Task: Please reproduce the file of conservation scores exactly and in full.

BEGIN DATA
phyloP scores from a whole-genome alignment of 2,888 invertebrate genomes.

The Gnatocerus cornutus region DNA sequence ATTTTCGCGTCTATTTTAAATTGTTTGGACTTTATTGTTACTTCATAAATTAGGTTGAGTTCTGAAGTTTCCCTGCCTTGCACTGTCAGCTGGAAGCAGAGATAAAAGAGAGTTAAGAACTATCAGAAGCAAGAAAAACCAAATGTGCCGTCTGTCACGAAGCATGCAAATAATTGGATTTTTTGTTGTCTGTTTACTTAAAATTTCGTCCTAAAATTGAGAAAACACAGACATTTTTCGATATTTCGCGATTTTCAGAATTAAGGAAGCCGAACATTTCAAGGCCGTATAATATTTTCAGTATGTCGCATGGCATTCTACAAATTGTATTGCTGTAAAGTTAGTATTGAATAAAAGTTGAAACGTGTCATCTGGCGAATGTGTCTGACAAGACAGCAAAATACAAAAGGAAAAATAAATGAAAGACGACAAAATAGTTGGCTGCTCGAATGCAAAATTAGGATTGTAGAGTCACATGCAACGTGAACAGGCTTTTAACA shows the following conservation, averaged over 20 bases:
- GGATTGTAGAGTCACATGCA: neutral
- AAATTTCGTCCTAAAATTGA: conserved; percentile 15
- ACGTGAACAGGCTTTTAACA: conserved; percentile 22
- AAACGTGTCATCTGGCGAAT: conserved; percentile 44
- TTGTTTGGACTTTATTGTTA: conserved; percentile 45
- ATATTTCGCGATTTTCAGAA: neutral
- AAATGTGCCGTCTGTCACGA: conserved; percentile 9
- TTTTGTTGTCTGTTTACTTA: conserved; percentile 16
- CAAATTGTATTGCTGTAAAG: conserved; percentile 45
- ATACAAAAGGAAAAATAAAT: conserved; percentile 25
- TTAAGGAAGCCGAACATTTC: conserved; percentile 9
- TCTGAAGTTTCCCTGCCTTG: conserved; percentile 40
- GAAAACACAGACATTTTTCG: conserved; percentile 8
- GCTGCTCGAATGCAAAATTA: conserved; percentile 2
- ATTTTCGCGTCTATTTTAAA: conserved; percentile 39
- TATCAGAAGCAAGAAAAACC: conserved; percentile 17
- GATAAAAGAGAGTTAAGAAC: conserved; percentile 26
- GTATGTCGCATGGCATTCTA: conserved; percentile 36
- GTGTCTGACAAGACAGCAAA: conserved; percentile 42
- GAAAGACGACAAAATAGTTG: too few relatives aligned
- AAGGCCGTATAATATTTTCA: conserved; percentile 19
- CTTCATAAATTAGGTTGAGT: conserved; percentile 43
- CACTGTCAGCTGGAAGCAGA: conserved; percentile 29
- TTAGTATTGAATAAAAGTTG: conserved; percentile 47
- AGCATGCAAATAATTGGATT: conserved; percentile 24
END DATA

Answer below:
phyloP scores from a whole-genome alignment of 2,888 invertebrate genomes.

The Gnatocerus cornutus region DNA sequence ATTTTCGCGTCTATTTTAAATTGTTTGGACTTTATTGTTACTTCATAAATTAGGTTGAGTTCTGAAGTTTCCCTGCCTTGCACTGTCAGCTGGAAGCAGAGATAAAAGAGAGTTAAGAACTATCAGAAGCAAGAAAAACCAAATGTGCCGTCTGTCACGAAGCATGCAAATAATTGGATTTTTTGTTGTCTGTTTACTTAAAATTTCGTCCTAAAATTGAGAAAACACAGACATTTTTCGATATTTCGCGATTTTCAGAATTAAGGAAGCCGAACATTTCAAGGCCGTATAATATTTTCAGTATGTCGCATGGCATTCTACAAATTGTATTGCTGTAAAGTTAGTATTGAATAAAAGTTGAAACGTGTCATCTGGCGAATGTGTCTGACAAGACAGCAAAATACAAAAGGAAAAATAAATGAAAGACGACAAAATAGTTGGCTGCTCGAATGCAAAATTAGGATTGTAGAGTCACATGCAACGTGAACAGGCTTTTAACA shows the following conservation, averaged over 20 bases:
- GGATTGTAGAGTCACATGCA: neutral
- AAATTTCGTCCTAAAATTGA: conserved; percentile 15
- ACGTGAACAGGCTTTTAACA: conserved; percentile 22
- AAACGTGTCATCTGGCGAAT: conserved; percentile 44
- TTGTTTGGACTTTATTGTTA: conserved; percentile 45
- ATATTTCGCGATTTTCAGAA: neutral
- AAATGTGCCGTCTGTCACGA: conserved; percentile 9
- TTTTGTTGTCTGTTTACTTA: conserved; percentile 16
- CAAATTGTATTGCTGTAAAG: conserved; percentile 45
- ATACAAAAGGAAAAATAAAT: conserved; percentile 25
- TTAAGGAAGCCGAACATTTC: conserved; percentile 9
- TCTGAAGTTTCCCTGCCTTG: conserved; percentile 40
- GAAAACACAGACATTTTTCG: conserved; percentile 8
- GCTGCTCGAATGCAAAATTA: conserved; percentile 2
- ATTTTCGCGTCTATTTTAAA: conserved; percentile 39
- TATCAGAAGCAAGAAAAACC: conserved; percentile 17
- GATAAAAGAGAGTTAAGAAC: conserved; percentile 26
- GTATGTCGCATGGCATTCTA: conserved; percentile 36
- GTGTCTGACAAGACAGCAAA: conserved; percentile 42
- GAAAGACGACAAAATAGTTG: too few relatives aligned
- AAGGCCGTATAATATTTTCA: conserved; percentile 19
- CTTCATAAATTAGGTTGAGT: conserved; percentile 43
- CACTGTCAGCTGGAAGCAGA: conserved; percentile 29
- TTAGTATTGAATAAAAGTTG: conserved; percentile 47
- AGCATGCAAATAATTGGATT: conserved; percentile 24